Re: Patch attestation RFC + proof of concept

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On Wed, Feb 26, 2020 at 12:25:02PM -0500, Konstantin Ryabitsev wrote:
> ## The submitter workflow
> As I envision it, the submitter workflow would look as follows:
> - the developer runs "git-format-patch"
> - the developer reviews the changes and makes any last-minute edits they 
>   deem necessary before submitting their work to the list/maintainer
> - the developer executes "git-send-email"
> - the developer runs "attest-patches -a *.patches"
> - the developer sends attestation.eml to signatures@xxxxxxxxxx
>   (or the tool auto-POSTs it to the submission URL, as mentioned)
> There can even be a fairly simple wrapper around git-send-email that 
> would perform attestation as part of the "sending patches" stage.

FWIW, I would find this utterly trivial to add to my workflow. (The only
minor difference that doesn't really matter is that in addition to
series-style patches, I also regularly send one-offs, but that would
just be a short attestation email.)

> ## The reviewer workflow
> The reviewer does not need to concern themselves with attestation until 
> they are ready to apply the patches to their git tree. When that moment 
> comes:
> - the maintainer runs get-lore-mbox -aA (-A is not implemented yet)
> - get-lore-mbox performs attestation before generating the am-ready mbox
> - if attestation passes, get-lore-mbox adds two trailers to each patch: 
>   "Attestation-by:" and "Attestation-verified:". In our example case 
>   those are:
>   Attestation-by: Kees Cook <kees@xxxxxxxxxx> (pgp:8972F4DFDC6DC026)
>   Attestation-verified: Konstantin Ryabitsev <konstantin@xxxxxxxxxxxxxxxxxxx>

We'll probably need to have a stable way to deal with key aliases. Even
in this example my email addresses are keescook@xxxxxxxxxxxx (patches
and attestation sender), kees@xxxxxxxxxxx (comment in gpg sig), and
kees@xxxxxxxxxx (since that's what Konstantin used to fetch my key).

And perhaps I lack imagination, but what is the overall purpose of these
proposed tags? If it's just a hint to whether the patch has attestation,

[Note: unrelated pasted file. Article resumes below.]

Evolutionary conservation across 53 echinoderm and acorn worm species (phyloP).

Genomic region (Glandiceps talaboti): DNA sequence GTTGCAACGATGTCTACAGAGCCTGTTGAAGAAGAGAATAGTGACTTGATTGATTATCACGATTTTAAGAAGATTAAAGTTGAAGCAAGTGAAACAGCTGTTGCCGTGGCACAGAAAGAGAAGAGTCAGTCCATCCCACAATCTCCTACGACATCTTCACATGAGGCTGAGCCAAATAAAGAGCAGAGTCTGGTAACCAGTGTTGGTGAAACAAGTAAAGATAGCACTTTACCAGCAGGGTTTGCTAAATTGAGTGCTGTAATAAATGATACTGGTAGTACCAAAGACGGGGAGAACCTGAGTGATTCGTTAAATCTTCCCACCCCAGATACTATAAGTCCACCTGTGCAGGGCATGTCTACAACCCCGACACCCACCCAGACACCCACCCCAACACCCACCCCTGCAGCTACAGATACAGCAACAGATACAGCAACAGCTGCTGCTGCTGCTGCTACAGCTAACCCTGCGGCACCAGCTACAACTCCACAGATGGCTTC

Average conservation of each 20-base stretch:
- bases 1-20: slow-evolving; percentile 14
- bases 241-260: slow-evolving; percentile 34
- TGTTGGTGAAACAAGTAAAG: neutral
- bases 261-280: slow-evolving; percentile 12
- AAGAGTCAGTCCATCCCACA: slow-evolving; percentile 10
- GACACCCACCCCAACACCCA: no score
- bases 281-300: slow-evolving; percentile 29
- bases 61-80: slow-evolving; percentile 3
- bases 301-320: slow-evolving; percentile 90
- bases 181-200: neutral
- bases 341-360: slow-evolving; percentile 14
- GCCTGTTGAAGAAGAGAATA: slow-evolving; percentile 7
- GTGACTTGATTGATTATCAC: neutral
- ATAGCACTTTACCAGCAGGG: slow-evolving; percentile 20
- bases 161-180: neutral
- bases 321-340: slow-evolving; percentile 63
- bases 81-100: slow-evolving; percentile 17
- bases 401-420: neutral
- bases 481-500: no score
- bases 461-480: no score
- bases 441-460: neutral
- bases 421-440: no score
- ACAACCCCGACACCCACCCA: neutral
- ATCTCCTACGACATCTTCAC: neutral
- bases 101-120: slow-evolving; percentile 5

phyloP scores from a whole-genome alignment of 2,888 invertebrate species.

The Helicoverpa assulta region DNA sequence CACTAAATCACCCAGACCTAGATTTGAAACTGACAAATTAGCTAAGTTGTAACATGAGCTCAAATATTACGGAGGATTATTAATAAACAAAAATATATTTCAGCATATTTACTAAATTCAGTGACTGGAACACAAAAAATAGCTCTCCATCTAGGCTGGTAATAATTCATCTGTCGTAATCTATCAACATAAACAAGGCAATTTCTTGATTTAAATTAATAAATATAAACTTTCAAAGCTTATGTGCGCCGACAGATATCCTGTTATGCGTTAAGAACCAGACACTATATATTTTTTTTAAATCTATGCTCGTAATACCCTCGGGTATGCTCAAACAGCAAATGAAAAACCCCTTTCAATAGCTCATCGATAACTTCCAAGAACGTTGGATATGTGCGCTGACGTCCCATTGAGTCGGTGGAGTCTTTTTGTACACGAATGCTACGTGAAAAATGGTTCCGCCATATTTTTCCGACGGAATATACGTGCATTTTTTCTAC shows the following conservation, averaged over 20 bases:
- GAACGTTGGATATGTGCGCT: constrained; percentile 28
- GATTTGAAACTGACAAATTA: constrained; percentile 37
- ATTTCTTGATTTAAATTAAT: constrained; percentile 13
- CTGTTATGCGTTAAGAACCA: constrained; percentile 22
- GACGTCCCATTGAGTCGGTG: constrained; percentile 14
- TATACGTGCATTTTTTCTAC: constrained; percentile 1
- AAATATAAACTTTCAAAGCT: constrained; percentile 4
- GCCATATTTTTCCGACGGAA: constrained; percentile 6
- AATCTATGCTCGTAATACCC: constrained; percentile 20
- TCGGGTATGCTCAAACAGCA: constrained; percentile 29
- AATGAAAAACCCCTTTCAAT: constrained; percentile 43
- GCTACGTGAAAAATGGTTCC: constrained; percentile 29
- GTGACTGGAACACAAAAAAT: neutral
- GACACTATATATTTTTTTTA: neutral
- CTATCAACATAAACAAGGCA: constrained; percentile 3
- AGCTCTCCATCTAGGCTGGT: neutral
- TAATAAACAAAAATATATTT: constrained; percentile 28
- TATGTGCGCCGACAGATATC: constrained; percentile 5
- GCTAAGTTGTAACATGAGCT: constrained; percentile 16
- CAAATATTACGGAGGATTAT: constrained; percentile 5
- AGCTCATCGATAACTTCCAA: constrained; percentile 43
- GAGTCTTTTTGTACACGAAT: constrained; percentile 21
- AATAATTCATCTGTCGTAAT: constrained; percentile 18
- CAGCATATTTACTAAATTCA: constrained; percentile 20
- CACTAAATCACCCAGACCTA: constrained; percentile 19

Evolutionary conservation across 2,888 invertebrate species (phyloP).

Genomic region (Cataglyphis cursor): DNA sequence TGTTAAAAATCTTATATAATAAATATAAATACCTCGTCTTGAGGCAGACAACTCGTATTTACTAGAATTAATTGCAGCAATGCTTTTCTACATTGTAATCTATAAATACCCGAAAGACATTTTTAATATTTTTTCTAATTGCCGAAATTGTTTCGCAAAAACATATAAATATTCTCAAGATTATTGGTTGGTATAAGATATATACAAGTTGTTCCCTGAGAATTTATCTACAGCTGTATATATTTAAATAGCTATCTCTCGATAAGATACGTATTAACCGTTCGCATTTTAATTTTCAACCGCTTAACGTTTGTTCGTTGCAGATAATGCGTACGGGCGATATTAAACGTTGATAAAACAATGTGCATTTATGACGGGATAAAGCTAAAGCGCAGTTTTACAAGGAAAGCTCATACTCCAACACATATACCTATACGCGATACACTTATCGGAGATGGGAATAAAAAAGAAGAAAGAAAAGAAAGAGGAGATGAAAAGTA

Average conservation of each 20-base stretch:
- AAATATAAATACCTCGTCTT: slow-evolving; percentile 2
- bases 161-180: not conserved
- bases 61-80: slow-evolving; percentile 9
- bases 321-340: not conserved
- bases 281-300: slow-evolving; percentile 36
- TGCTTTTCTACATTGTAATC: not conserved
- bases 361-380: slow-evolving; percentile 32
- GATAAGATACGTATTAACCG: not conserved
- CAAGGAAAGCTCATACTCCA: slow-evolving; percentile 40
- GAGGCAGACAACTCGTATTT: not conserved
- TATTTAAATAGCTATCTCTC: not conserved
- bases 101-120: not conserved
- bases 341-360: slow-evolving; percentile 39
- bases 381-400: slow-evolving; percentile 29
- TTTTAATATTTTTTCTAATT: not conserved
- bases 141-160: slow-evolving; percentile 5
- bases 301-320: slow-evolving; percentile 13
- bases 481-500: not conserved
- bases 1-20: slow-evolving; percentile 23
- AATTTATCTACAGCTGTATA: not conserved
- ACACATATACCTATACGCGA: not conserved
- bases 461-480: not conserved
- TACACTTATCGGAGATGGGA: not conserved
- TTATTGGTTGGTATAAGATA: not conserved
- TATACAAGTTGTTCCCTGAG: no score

the '-verified:' isn't needed. Anyone wanting to check attestation would
always need to do the full heavy lifting anyway.

> # Thoughts?
> Okay, what do you all think? I believe this scheme has the following 
> merits:
> - it is opt-in and can be adopted by individual subsystem maintainers
> - it builds on top of the PGP trust framework already used extensively 
>   by the kernel developers
> - it doesn't litter mailing lists with non-human-readable attestation 
>   junk
> - it doesn't require that attestation data is created at the time when 
>   patches are submitted for review; the maintainer can request that it 
>   is provided at a later time when they are ready to apply the series to 
>   their git tree and want attestation data for the final sanity check 
>   and record-keeping
> - all attestations are recorded in the public-inbox "signatures" feed 
>   that can be mirrored along all other public-inbox repositories on 

Moar blockchains! ;) But, yes, it provides a signed path from author to
committer without interfering with existing workflows. I like it!

> Downsides:
> - we aren't solving the problem of delegated trust, which will continue 
>   to be the hardest part behind any distributed development effort

This was immediately my first question. How does a committer choose the
correct GPG key? /me waits for the key server to appear...

Thanks for working on this! It was fun being the alpha guinea pig. ;)

Kees Cook

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